From Pope St. John Paul II’s encyclical Veritatis Splendor (1993):
Like the natural law itself and all practical knowledge, the judgment of conscience also has an imperative character: man must act in accordance with it. If man acts against this judgment or, in a case where he lacks certainty about the rightness and goodness of a determined act, still performs that act, he stands condemned by his own conscience, the proximate norm of personal morality. The dignity of this rational forum and the authority of its voice and judgments derive from the truth about moral good and evil, which it is called to listen to and to express. This truth is indicated by the “divine law”, the universal and objective norm of morality. The judgment of conscience does not establish the law; rather it bears witness to the authority of the natural law and of the practical reason with reference to the supreme good, whose attractiveness the human person perceives and whose commandments he accepts. “Conscience is not an independent and exclusive capacity to decide what is good and what is evil. Rather there is profoundly imprinted upon it a principle of obedience vis-à-vis the objective norm which establishes and conditions the correspondence of its decisions with the commands and prohibitions which are at the basis of human behaviour”.106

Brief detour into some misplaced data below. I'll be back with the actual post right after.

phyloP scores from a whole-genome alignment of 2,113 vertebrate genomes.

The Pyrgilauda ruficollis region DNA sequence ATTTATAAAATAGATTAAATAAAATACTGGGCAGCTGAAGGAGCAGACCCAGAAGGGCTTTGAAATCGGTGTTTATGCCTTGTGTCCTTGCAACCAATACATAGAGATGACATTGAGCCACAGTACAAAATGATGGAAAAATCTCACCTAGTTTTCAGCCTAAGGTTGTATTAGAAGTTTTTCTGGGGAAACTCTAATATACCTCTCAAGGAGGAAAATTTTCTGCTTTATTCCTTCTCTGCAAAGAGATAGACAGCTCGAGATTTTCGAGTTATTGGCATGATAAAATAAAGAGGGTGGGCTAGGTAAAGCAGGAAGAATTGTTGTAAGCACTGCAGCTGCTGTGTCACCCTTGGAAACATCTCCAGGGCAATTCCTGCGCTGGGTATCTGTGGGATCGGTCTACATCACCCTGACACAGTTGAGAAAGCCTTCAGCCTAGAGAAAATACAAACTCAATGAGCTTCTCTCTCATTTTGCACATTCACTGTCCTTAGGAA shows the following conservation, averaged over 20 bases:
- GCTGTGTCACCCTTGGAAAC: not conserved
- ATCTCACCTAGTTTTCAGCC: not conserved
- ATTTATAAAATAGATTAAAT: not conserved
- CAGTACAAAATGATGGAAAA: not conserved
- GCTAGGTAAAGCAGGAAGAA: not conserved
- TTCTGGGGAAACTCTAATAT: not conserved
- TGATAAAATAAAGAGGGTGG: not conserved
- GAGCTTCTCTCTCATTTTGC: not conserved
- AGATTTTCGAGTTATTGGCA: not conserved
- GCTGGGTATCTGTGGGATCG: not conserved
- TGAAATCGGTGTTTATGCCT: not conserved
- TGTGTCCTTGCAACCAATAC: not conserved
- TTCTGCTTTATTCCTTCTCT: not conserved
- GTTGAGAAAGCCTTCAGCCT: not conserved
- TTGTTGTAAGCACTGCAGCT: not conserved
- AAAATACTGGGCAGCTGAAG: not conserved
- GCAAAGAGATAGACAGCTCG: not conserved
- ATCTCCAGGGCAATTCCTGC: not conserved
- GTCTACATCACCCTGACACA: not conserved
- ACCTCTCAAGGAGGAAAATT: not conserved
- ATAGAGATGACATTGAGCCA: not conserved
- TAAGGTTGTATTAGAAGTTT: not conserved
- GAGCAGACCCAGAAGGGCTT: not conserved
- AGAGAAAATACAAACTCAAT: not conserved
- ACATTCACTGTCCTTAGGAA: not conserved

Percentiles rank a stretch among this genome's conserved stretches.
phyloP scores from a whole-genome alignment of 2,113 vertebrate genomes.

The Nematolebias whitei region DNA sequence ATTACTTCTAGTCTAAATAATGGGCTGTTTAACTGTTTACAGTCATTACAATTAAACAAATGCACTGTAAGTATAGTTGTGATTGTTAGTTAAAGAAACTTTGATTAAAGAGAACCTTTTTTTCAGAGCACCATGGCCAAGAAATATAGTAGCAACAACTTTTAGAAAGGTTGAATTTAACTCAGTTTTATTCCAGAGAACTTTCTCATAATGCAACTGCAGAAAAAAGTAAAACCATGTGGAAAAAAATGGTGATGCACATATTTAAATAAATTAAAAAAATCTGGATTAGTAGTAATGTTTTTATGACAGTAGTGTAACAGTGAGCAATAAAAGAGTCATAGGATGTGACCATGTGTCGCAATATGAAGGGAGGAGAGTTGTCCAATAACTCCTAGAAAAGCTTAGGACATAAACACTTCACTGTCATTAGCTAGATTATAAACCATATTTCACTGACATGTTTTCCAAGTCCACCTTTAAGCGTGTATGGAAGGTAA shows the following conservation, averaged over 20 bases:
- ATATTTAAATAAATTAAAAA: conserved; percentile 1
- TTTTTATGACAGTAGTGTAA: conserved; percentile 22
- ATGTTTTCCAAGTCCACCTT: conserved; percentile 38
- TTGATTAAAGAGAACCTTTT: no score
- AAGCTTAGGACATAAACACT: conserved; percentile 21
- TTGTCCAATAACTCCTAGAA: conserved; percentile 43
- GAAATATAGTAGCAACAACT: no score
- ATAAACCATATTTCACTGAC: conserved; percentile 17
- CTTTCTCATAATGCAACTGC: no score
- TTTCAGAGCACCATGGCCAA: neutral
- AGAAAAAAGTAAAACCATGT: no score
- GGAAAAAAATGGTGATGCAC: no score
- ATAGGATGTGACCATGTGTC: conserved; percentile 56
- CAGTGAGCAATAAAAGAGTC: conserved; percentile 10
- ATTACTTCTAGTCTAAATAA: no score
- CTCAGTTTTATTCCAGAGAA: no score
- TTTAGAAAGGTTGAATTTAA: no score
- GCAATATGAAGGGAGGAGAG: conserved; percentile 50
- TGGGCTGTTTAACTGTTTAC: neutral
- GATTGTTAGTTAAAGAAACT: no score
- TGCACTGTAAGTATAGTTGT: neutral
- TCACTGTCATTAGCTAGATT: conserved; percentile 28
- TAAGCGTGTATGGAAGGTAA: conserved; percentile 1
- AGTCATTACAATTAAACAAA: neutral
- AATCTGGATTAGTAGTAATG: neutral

106 Encyclical Letter Dominum et Vivificantem (May 18, 1986), 43: Acta Apostolicæ Sedis 78 (1986), 859; cf. Second Vatican Ecumenical Council, Pastoral Constitution on the Church in the Modern World Gaudium et Spes, 16; Declaration on Religious Freedom Dignitatis Humanæ, 3.
— Veritatis Splendor 60